When there are several kanji in the results, you can view the results grouped by radical stroke number or kanji stroke number. Within each stroke group, the kanji are then sorted by radicals which are presented next to the kanji in the canonical Kangxi dictionary order. As a result, students’ awareness of radicals will increase and hopefully they will pay more attention to radicals as they learn kanji.
Regarding the information presented with each kanji, besides the information from the legacy version of Kanji alive, each target kanji is now shown in four model typefaces — Kyoukashotai, Mincho, Gothic and Maru, and four additional typefaces, Tensho, Gyosho, Kanteiryu and Suzumushi — to accustom learners to recognize these varied styles. And a custom link to the Luminous English-Japanese Japanese-English Dictionary by Kenkyusha was added, so that learners can be exposed to more example words from this well-known dictionary.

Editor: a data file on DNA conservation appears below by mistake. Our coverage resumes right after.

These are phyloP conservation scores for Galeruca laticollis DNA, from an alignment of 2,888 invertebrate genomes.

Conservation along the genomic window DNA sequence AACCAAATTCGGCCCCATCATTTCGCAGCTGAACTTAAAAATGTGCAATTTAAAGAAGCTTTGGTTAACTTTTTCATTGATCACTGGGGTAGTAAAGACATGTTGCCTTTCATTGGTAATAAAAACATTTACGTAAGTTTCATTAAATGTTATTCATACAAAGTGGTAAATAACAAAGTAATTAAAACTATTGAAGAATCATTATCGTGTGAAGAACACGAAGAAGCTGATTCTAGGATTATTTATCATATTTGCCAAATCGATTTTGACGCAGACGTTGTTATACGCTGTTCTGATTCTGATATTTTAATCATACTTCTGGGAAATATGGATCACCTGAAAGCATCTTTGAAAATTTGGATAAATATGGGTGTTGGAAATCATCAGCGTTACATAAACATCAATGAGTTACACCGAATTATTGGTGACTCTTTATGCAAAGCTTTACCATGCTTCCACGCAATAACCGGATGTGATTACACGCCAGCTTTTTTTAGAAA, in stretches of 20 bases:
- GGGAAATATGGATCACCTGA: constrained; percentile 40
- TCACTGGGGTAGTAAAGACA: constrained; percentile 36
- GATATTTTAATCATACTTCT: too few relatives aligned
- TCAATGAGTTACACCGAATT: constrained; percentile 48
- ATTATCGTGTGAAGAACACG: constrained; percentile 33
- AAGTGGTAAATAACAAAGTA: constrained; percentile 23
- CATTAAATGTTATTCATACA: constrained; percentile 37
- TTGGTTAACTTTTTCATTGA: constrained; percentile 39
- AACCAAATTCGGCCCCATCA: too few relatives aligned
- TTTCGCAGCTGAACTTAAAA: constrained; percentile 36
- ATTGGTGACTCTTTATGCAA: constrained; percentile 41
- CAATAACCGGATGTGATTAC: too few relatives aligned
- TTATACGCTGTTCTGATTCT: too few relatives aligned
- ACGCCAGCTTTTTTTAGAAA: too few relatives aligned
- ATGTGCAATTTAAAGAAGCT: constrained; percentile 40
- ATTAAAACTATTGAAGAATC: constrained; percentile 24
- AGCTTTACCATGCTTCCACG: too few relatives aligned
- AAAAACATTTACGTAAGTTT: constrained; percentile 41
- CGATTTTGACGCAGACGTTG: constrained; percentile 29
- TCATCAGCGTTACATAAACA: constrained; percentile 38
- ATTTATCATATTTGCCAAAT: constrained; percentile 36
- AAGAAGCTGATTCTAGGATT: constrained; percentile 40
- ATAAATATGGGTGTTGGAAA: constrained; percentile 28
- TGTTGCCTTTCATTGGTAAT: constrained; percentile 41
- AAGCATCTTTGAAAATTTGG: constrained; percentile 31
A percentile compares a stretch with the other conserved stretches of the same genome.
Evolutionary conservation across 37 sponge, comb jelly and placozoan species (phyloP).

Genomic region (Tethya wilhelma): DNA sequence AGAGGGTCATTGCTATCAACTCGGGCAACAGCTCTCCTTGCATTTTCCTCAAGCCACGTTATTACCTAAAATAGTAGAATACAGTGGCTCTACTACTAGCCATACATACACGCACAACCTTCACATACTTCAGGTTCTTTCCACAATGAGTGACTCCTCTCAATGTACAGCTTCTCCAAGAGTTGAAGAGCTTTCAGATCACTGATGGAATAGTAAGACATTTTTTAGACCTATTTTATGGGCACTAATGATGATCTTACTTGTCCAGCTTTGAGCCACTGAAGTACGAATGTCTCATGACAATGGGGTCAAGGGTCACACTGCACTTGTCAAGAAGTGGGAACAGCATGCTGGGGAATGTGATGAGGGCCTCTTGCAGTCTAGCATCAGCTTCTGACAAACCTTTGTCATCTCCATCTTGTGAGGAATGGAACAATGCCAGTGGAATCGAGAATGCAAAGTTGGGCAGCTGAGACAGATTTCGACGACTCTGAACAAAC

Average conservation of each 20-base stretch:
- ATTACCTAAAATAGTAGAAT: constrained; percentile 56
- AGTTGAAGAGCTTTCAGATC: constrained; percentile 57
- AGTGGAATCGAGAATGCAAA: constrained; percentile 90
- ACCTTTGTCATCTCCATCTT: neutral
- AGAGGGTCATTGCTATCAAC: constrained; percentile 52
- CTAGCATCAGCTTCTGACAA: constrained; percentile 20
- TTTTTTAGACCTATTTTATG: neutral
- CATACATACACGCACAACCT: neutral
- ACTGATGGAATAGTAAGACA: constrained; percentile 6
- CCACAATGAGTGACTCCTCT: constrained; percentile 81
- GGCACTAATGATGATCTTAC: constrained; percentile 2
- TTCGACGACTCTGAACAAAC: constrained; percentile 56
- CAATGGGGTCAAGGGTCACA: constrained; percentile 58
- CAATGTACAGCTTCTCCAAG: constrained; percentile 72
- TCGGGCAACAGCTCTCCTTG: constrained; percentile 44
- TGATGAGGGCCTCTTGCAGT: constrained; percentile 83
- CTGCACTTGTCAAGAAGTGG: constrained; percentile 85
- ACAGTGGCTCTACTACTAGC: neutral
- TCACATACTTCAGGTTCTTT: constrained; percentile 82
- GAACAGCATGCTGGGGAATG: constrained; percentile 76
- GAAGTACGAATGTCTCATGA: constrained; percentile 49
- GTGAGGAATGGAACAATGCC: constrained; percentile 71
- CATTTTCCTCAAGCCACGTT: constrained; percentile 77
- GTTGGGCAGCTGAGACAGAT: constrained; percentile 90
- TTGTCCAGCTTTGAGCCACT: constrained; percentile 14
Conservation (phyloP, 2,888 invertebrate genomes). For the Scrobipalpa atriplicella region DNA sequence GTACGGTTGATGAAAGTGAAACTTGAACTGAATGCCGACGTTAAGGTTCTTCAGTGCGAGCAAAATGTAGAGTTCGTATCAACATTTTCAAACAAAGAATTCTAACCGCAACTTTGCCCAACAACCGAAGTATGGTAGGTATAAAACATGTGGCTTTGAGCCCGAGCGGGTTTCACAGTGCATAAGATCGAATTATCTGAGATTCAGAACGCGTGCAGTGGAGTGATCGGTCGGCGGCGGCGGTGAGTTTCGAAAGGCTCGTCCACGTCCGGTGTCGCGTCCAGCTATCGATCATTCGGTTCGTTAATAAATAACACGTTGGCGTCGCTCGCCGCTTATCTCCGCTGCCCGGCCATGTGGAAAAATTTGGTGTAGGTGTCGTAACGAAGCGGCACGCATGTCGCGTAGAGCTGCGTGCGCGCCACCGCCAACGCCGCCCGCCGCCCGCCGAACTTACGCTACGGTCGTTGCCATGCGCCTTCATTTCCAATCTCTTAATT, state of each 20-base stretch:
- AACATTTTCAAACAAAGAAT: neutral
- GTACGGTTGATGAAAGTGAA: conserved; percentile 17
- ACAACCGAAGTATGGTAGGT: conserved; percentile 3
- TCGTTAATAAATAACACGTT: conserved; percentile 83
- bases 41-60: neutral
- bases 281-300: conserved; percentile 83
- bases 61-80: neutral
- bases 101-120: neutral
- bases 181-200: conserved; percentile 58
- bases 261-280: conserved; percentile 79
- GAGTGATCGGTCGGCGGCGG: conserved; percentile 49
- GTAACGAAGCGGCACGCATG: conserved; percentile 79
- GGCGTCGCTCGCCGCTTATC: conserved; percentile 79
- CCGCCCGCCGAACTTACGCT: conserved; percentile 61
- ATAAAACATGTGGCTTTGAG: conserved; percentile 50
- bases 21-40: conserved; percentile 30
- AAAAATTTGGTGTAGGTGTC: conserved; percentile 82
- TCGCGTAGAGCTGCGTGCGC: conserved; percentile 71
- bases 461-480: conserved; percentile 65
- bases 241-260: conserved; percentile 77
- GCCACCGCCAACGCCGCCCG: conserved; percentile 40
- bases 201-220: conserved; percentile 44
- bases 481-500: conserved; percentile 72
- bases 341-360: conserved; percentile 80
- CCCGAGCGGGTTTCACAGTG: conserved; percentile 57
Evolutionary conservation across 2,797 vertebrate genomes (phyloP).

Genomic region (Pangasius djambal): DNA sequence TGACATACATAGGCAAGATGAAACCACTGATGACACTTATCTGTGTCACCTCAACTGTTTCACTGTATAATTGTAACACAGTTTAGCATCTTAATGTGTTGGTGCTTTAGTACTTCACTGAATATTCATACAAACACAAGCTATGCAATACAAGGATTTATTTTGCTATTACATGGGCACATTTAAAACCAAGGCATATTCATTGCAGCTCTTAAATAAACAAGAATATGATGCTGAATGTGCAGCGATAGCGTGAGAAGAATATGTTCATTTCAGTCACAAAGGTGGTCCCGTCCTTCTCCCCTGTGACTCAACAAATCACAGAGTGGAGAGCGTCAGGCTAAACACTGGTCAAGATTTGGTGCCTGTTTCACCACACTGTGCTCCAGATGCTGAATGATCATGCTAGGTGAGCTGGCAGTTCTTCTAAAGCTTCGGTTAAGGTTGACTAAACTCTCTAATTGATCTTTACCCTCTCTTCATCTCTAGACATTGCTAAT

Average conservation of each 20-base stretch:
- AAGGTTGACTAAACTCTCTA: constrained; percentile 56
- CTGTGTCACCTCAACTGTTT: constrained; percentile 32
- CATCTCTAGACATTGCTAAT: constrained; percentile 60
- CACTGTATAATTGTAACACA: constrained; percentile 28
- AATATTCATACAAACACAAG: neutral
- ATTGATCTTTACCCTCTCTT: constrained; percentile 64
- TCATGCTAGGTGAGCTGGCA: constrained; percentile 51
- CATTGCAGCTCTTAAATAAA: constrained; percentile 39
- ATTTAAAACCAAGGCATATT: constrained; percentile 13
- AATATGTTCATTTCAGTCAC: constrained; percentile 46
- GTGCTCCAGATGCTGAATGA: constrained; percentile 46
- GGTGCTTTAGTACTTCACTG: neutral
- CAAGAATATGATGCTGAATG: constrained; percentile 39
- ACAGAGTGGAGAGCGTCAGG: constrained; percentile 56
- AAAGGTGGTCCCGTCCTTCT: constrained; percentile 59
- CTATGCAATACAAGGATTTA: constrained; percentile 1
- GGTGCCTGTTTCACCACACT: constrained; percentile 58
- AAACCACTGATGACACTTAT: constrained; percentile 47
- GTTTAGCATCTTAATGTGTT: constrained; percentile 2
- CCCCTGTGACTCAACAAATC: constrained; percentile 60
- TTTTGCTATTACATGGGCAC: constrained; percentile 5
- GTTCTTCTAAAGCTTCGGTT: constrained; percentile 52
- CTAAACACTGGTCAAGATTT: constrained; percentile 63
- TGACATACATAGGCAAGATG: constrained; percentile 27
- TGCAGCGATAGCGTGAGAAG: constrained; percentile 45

As before, when first introducing kanji, instructors can direct students to the Introduction to Kanji and the 214 Traditional Radicals pages of the Kanji alive website, encouraging them to read – outside of class – the PDF documents that describe the history of kanji, the radicals, and the basic rules of writing.
Kanji alive was originally developed for use in universities, but it can be used by a variety of learners of Japanese, from primary and secondary schools, to students in international schools in Japan, to Japanese nationals in Japanese schools in foreign countries. Depending on the situation it might be necessary for instructors to supplement the online tool with further explanation. Adult learners of Japanese can use Kanji alive whenever and however it suits them.